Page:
In Patagonia: Tracing the W

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Torres del Paine, as most of Patagonia, invites you to walk and trek up its magnificent mountains. The most famous trek there is the W trek – which most trekkers/backpackers do over 3-4 days. At the peaks of the W are Glacier Grey, French Valley and Base of the Towers – beautiful wonders – at the base are fantastic lakes. There are refugios and camp grounds at reasonable distances where you can halt for sleep.

mapaPAINEAt Explora, we were located at one end of Lago Pehoe, which means after each leg of the W we could come back to fantastic food in Explora kitchen and sleep in our comfortable hotel beds. Which is how Explora recommends the W. In our case, we couldn’t do the base of the towers as the weather did not clear up – and it wasn’t recommended to climb up to that height soaked in rain, if you are not going to see the towers (figures!)

The first part we did was a trek to French Valley, from where we also climbed to the French plateau. The journey started with getting on the boat and crossing Lake pehoe to get to Paine grande. The waters of the lake are beautiful turquoise, and very inviting, though at the time we visited, accepting the invite would be suicidal.

We were a group of 9 travelers, led by 2 guides – a mix of Australians, Americas, Chileans and Indians. One couple had recently got married, and were relocating to Canada in a short while – this trip was their extended honeymoon as they lazily made their way to Canada via Africa, Chile, Argentina, Peru, US. Every time I saw them, I thought ‘What a remarkable way to start a life together!’. Another young woman was traveling with her two teenage nephews – the perfect young men- both of them – happy in this landscape, attentive towards their aunt, forever smiling.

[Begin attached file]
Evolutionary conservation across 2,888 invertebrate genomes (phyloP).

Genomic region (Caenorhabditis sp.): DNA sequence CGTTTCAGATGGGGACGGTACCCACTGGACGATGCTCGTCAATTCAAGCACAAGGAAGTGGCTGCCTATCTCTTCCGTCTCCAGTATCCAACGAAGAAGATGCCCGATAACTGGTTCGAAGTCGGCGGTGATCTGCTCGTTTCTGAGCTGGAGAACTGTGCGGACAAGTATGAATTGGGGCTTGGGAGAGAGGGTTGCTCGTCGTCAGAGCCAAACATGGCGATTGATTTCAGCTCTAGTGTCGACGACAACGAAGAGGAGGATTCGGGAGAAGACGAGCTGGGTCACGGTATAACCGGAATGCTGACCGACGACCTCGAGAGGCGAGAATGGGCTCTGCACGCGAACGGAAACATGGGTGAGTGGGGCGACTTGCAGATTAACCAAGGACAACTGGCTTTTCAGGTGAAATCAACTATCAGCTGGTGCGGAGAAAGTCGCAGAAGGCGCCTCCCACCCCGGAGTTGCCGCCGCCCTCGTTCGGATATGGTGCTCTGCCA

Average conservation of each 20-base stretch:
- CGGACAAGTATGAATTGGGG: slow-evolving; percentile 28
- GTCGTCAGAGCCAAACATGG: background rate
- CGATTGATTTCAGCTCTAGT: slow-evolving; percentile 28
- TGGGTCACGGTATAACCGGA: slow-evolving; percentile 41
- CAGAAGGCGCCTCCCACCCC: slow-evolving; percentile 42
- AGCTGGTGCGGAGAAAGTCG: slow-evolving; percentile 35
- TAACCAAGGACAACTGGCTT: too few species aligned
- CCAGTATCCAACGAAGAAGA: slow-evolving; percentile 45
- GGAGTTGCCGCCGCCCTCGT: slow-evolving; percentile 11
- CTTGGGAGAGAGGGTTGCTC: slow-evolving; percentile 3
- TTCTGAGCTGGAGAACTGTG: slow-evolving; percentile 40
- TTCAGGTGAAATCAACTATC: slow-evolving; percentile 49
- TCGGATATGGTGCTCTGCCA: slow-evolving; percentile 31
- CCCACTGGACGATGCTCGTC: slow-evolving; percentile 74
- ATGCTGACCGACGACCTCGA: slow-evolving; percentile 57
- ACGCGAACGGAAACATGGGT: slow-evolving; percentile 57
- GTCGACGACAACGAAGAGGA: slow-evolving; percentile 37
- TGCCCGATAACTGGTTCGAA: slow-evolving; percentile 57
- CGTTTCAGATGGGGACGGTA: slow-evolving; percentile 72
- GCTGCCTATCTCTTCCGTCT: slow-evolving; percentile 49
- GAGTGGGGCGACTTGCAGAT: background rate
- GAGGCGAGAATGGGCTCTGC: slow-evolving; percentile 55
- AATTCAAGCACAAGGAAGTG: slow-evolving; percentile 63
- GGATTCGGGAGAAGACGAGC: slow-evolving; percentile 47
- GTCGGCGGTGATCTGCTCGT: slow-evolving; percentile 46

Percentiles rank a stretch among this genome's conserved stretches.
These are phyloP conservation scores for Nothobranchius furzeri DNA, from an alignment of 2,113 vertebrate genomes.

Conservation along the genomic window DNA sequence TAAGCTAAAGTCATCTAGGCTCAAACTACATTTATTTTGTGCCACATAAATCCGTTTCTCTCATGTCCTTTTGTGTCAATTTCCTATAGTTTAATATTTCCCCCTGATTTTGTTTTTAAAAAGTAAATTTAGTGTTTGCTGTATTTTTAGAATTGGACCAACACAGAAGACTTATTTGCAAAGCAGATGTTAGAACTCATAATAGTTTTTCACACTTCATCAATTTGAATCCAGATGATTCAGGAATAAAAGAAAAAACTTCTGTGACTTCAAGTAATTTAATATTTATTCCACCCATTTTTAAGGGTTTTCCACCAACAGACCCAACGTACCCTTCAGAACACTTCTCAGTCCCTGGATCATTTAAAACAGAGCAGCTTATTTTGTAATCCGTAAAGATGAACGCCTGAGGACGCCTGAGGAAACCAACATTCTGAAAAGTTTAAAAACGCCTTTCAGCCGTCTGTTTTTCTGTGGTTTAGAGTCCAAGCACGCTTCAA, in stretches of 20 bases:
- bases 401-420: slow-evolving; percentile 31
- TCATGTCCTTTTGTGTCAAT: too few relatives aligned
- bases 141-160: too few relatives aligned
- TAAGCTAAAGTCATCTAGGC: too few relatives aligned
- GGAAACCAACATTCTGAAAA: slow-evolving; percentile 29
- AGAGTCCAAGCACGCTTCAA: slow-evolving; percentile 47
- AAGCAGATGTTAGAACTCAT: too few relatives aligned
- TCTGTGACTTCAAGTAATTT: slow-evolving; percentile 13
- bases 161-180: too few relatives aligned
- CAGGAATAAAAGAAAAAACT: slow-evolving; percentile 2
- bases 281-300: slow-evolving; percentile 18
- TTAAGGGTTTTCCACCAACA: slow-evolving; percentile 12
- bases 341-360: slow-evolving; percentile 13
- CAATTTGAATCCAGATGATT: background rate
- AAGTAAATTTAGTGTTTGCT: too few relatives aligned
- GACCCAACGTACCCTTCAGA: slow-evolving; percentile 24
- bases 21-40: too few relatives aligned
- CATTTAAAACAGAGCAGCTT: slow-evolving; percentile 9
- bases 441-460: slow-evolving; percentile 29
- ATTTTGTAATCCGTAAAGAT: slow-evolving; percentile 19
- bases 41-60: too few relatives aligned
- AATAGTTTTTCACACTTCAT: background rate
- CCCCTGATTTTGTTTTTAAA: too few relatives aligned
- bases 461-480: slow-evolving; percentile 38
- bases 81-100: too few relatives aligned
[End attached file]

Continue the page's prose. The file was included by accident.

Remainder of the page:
After landing at Paine Grande, we started to climb – it was a gentle climb mostly – with breathtaking views of the Paine Grande, the towers and the beautiful autumn colours. I have been chasing autumn for a while now, and suddenly here, where I would have been happy just seeing the majestic towers and the peaks, I was rewarded with the brilliance of gold and orange, sometimes a deep red. If I was looking for reasons to believe that I was meant to be there then, I couldn’t have found a better one.

DSC_4461We walked through a myriad of countries that day, all located together in a dot of a place on the edge of the world. First came the Italian camp (because Italian climbers camped here in one of the first scalings of Paine grande), then the French valley (a French family lived here and owned this land once). Climbing from the French valley to the Plateau was painful – tall boulders continued to block my path, and I was breathless with fighting them. And yet, having lunch in direct view of the french glacier was fantastic. The stones broke path just then to a thundering avalanche. There was also a British camp up ahead which we didn’t get to. Or perhaps we did – my memory of the specifics is already fading.

I talked about the silver forest in my earlier post. In the French Valley trek, we walked through this mesmerising forest, which is so sad and fascinating – a memento mori. Even though I felt sad for these forests which were struggling to come up against the grip of death, it was incredibly beautiful to stare down this death.

The trek was 21 km Long and felt a bit enervating for the unfriendly boulders. The other part of the W that we did, was in my mind the most beautiful part of Torres del Paine – but then I didn’t do the base and that will stay with me as regret.

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